Re-Forming Mary in Seventeenth-Century Dutch Prints
Auerbach, Elissa Anderson
University of Kansas
History of Art
This item is protected by copyright and unless otherwise specified the copyright of this thesis/dissertation is held by the author.
MetadataShow full item record
Late sixteenth- and seventeenth-century Dutch artists portrayed the Virgin Mary in an impressively diverse and iconographically complex range of themes--particularly in the easily reproducible medium of prints. Despite the widespread belief that Marian art and devotion disappeared from the Calvinist-dominated Northern Netherlands after the Reformation, prints of Mary demonstrate that the Dutch continued to venerate her, including Roman Catholics and Protestants. While some Marian prints sustained conventional Catholic modes of piety, other images reinterpreted her in a secular context to accommodate the intellectual interests and devotional needs of multiconfessional audiences. The duality between the spiritual and earthly conceptions of Mary in prints echoed not only post-Reformation debates about her devotional role, but also cultural and scientific shifts in Dutch society as the Republic progressed into the modern, secular age. Each chapter of this dissertation focuses on individual prints or print series that represent the themes and theological issues of post-Reformation Dutch Marian art. The first chapter examines Hendrick Goltzius's the Life of the Virgin series of 1593-94, and the appeal that Mary may have had for the artist's local Catholic and Calvinist audiences. The second chapter considers Magdalena van de Passe's print, Winter, from a series of the four seasons after designs by her father, Crispijn, which portrays a secular family that is evocative of the Holy Family. The third chapter analyzes a pilgrimage print depicting the Chapel of Our Lady of Need in Heiloo and the image's bearing on the revival of Catholicism in the early seventeenth century. The fourth chapter studies Rembrandt's deviations from traditional Marian iconography in his 1639 etching, the Death of the Virgin, and its representation of a doctor that signifies the developments of the Scientific Revolution and Cartesianism in the Dutch Republic.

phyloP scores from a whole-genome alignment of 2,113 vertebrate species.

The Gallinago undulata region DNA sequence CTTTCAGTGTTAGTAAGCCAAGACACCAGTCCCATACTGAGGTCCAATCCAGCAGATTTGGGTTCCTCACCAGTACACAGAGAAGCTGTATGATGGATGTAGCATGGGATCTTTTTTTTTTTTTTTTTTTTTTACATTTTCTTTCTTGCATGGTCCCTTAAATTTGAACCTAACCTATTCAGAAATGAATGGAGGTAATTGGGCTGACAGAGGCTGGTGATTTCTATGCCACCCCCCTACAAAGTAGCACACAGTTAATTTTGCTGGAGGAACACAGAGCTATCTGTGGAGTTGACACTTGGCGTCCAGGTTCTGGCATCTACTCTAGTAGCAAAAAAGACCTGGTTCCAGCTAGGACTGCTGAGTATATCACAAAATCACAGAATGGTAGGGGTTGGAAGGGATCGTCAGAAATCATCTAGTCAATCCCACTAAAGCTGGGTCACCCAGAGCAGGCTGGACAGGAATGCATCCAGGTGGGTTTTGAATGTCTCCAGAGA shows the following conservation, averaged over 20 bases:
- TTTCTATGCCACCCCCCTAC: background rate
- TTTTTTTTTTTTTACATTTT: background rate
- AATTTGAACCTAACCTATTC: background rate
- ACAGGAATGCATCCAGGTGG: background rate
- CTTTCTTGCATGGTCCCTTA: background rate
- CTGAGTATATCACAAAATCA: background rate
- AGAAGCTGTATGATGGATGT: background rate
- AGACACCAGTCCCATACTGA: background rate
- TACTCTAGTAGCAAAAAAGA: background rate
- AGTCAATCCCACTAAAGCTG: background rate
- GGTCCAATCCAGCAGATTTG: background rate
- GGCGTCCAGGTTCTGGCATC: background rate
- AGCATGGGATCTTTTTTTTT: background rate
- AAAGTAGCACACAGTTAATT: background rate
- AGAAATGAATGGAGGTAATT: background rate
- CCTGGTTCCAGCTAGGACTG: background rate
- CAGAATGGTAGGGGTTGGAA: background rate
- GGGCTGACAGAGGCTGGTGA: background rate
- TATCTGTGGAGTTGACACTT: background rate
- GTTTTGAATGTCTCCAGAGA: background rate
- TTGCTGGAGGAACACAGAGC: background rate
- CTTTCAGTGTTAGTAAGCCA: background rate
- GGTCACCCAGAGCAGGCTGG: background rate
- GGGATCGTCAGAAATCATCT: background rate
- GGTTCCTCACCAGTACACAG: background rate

- Art History Dissertations and Theses 
- Dissertations 
Items in KU ScholarWorks are protected by copyright, with all rights reserved, unless otherwise indicated.
We want to hear from you! Please share your stories about how Open Access to this item benefits YOU.